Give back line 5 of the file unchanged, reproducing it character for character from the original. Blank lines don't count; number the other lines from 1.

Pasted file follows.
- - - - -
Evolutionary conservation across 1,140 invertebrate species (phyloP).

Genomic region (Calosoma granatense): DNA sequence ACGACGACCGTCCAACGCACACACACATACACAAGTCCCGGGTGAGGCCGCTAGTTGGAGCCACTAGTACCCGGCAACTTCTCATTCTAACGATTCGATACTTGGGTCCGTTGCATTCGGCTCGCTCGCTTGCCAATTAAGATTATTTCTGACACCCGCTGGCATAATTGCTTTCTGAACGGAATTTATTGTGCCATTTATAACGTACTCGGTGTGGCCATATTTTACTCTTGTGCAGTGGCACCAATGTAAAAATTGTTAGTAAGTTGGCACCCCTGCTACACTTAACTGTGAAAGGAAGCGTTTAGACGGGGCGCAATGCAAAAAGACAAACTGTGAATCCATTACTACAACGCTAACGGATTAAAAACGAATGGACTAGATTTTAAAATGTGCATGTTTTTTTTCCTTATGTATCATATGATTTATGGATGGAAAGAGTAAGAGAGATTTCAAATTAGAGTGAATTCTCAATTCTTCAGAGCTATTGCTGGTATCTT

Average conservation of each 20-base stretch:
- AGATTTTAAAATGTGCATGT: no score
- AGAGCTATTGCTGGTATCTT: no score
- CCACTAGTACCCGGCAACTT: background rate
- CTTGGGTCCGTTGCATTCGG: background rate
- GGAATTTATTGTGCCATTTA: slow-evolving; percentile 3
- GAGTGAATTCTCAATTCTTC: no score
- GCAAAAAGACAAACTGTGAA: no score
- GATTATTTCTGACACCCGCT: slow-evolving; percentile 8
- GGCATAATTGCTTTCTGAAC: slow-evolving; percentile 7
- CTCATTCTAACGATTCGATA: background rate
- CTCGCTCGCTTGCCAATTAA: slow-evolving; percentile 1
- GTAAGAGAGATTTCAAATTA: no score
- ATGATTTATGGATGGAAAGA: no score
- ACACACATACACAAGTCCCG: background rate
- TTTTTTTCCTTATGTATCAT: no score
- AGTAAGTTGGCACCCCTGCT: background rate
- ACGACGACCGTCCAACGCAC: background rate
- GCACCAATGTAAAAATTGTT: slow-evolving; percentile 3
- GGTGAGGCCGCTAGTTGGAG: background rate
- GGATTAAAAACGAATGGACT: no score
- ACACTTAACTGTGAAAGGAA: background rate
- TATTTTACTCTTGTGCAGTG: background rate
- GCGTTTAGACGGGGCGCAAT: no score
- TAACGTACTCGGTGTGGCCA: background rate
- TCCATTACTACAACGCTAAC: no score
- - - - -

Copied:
- AGAGCTATTGCTGGTATCTT: no score